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Deep-Sea Echinoderms of New Zealand

Subgenus Aspidocidaris Mortensen, 1928

Subgenus Aspidocidaris Mortensen, 1928

Basal disc on primary radioles more or less developed, and terminal disc usually well developed, often forming large round discs which cover the whole apical side. Secondary spines flattened, with a straight-cut end.

The subgenus has not hitherto been reported from New Zealand. One species, Goniocidaris (Aspidocidaris) australiae Mortensen, is known from Australia, three occur in the Indonesian-Philippines region, and two others in Japanese waters. The New Zealand form is apparently different from any of those.

Goniocidaris (Aspidocidaris) parasol sp. nov. Plate 3, Fig. B, Plate 5, Fig. b; (both holotype).

Diagnosis: Test flattened above and below, the sides arched, ambitus rounded, apical system ca. half h.d., peristome one third h.d. Ambulacra weakly sinuate, ca. 16% IA. At the ambitus about seven amb plates occur opposite an IA plate. Interporiferous area 3–4 times broader than the poriferous area. Pores oblique. Marginal tubercles in vertical linear series.

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Plate 5

Plate 5

a, Pseudechinus flemingi sp. nov., immature paratype of ca. 25 mm h.d., showing relatively long primary spines at that stage, b, Goniocidaris (Aspidocidaris) parasol sp. nov., holotype, partly denuded. Both echinoids to the same scale, as shown.

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Internal tubercles 2 or 3 to each plate, in more or less vertical linear series. The median area is sunken, completely naked, and forms a conspicuous, vertical furrow, weakly sinuous but not following a zig-zag course, and with no abrupt changes in its width from plate to plate. About 7 IA plates. Primaries cylindrical, slender, developing a wide distal disc in the case of the adapical radioles; the disc is somewhat excentric, the adapical side being larger. In the adult, a fully-formed disc is almost as large as the apical area, and about 15 to 20 such discs may be present, forming a complete shielding system over the aboral surface. Oral primaries more or less spearhead-shaped, with lateral teeth sometimes evident near the base.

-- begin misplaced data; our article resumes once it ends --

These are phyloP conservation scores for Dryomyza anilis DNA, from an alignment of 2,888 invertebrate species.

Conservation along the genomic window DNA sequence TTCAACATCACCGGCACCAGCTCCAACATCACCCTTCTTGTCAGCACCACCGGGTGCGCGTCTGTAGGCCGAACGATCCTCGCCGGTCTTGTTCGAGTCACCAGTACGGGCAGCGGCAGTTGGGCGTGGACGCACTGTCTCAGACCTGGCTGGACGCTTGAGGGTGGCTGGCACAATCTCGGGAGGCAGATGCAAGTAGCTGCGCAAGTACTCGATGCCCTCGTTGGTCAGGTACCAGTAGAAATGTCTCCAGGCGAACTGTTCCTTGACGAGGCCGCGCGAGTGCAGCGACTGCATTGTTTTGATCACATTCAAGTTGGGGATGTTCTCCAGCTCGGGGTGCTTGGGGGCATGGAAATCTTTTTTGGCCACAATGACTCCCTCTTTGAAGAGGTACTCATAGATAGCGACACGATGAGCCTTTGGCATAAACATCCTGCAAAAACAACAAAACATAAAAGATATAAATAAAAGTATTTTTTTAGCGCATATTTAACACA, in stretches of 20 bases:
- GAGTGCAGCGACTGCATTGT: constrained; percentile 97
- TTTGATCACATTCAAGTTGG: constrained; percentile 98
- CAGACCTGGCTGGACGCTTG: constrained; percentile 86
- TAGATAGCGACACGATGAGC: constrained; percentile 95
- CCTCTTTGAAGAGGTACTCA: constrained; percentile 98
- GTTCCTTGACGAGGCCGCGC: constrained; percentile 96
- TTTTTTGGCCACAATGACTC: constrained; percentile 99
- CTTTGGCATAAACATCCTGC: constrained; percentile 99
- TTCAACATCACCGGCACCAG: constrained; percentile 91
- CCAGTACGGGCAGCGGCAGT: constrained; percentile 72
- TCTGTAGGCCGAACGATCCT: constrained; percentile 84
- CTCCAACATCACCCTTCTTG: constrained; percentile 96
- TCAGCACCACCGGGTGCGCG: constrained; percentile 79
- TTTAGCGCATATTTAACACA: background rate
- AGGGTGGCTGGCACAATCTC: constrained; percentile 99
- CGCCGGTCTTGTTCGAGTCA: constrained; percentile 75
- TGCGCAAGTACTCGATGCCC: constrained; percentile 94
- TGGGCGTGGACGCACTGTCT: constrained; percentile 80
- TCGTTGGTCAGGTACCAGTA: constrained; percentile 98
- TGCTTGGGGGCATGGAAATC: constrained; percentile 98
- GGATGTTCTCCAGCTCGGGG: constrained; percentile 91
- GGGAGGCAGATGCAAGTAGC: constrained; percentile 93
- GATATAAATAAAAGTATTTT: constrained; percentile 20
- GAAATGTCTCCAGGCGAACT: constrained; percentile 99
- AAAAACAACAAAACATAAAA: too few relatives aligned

Material Examined: Five specimens from 130 fathoms, Station 34, Chatham Islands Expedition 1954.

Holotype: In the Canterbury Museum, Christchurch, H.d. 27 mm, ht. 17 mm. Colour in life, radioles pale purple or mauve, the secondaries and miliaries a rich red-brown. Test, when cleaned, creamy white.

Remarks: A fuller description, with photographic figures, will be given in the official report of the Chatham Islands Expedition. From the diagnosis above, it will be evident that the two species most similar to G. parasol are G. australiae Mortensen and the Japanese G. clypeata Döderlein. G. parasol is distinguished from both species by the greater development in the adult of the apical discs, by the broad, almost straight, sunken, naked furrow in the interporiferous area, with no trace of zig-zag furrows, by the colour of the primary radioles, and the arrangement of the internal tubercles on the ambulacral plates. From G. clypeata it is further distinguished by lacking the deckled edge to the disc, and by having the adapical side of the disc larger than the abapical side.